MSX, Dermo and SSO

Organisms MSX, dermo and SSO are responsible for the death of millions upon millions of oysters and the demise of a billion dollar industry in both the Chesapeake and Back Bays. Despite millions in research monies, nobody is quite sure of the ecology of MSX, how it's transmitted from oyster to oyster, or its life cycle. SSO (seaside organism) is located in saltier areas like our Coastal Bays and is similar to MSX. Dermo, a fungus, remains a mystery. All three work in the same way. They weaken the muscle of the oyster, cause the shells to open, making it easier for them to be eaten by other creatures.

Are these organisms temperature dependent? Some think so. After the inlet was cut in 1933, most of the oysters were wiped out because of salinity differences and hard clams replaced them.

But, some of the oysters returned and the famous Chincoteague oysters made a partial come back. However in recent times, in conjunction with the increase in temperature, dermo, MSX and SSO made a return, wiping out populations that were farmed or native to the area.

Do MSX, dermo and SSO remain dormant until bay temperatures reach a certain point, or do oysters become more susceptible at the higher temperatures? Probably a combination of both.

In the early 1900's, a thriving oyster industry in the Back Bays abruptly succumbed. The Chincoteague Oyster was lost, except for small pockets following Darwin's Theory of "survival of the fittest." People working in oyster shacks, where they were processed, found jobs on the mainland.

One effort to restore the population comprised of digging a trench from the ocean to the bays across Ocean City. The thinking was to "freshen" the bay water with ocean water. Hundreds of men were employed, tents erected for food and sleeping quarters.

Unfortunately, the results were not reported and it is not known if the inlet was completed. Had it been, the increased salinity would have destroyed the rest of the surviving population. There were no temperature buoys around and the cause of this malady remains a mystery. Could this be a biological cycle, or attributed to increased water temperature?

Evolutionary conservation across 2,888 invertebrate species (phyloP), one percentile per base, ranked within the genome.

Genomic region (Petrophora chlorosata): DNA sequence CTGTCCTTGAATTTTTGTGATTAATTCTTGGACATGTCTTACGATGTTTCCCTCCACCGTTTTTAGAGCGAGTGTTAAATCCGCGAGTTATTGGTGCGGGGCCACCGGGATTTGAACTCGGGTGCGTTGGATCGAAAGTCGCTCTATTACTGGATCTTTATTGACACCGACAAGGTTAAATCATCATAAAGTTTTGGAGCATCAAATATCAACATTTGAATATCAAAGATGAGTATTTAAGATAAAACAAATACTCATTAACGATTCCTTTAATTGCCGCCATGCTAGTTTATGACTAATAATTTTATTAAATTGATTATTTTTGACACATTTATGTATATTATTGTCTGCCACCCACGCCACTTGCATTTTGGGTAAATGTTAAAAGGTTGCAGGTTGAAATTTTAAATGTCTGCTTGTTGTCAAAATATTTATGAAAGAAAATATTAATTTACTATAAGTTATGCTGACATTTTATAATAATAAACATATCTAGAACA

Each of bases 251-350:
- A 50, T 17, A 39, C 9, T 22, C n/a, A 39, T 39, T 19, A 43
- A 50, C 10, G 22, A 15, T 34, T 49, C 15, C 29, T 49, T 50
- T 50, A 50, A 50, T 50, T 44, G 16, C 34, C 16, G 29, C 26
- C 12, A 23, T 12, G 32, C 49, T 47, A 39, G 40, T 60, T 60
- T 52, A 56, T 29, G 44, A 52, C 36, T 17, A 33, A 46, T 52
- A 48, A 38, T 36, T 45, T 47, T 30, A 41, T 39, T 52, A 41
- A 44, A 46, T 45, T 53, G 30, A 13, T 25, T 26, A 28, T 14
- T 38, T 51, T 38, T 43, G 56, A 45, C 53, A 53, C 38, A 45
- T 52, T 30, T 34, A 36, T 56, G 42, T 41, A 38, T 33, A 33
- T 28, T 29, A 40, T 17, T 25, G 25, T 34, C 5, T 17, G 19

In the 1980'and 1990's where temperature data is more prevalent, there have been waves of oyster die offs in the farmed and the remaining populations. While Atlantic warming is certainly part of the problem, leaking septic tanks, discharge from poultry processing plants, run off from farms, applying fertilizers, and development make the Back Bays unsuitable for oyster farming.

The future holds the development of an oyster that is disease resistant, temperature tolerant and grown in large cages or flats. These filter feeders may make an economic comeback. However more scientific research will be required.

The major biological reactions to Atlantic warming in Northern Worcester County are tourists, pelicans, cownose rays and the three oyster parasites. Back Bay non-commercial fishes seem to show no reaction; the same as other bird species.

Of the three, the major increases in oyster parasites are the most troubling for the near future. Like viruses and flu that sweep the world, one cannot predict the effects of warming on other, yet unknown, parasites, lurking in the waters that may be triggered by warming and wreck havoc on the environment.

Acknowledgements:

I would like to thank the many individuals at the Maryland Department of Natural Resources, the Virginia Institute of Marine Science, the National Buoy Data Center in Mississippi, local commercial and recreational fishermen, and people at the Assateague Island National Seashore. Special thanks to my brother Jeff McLaughlin and friend Mike Lewis who checked and rechecked the data for me. I am also indebted to life long friend Dr. Harry Womack, of Salisbury University. The errors and omissions are my own and I take full responsibility for them.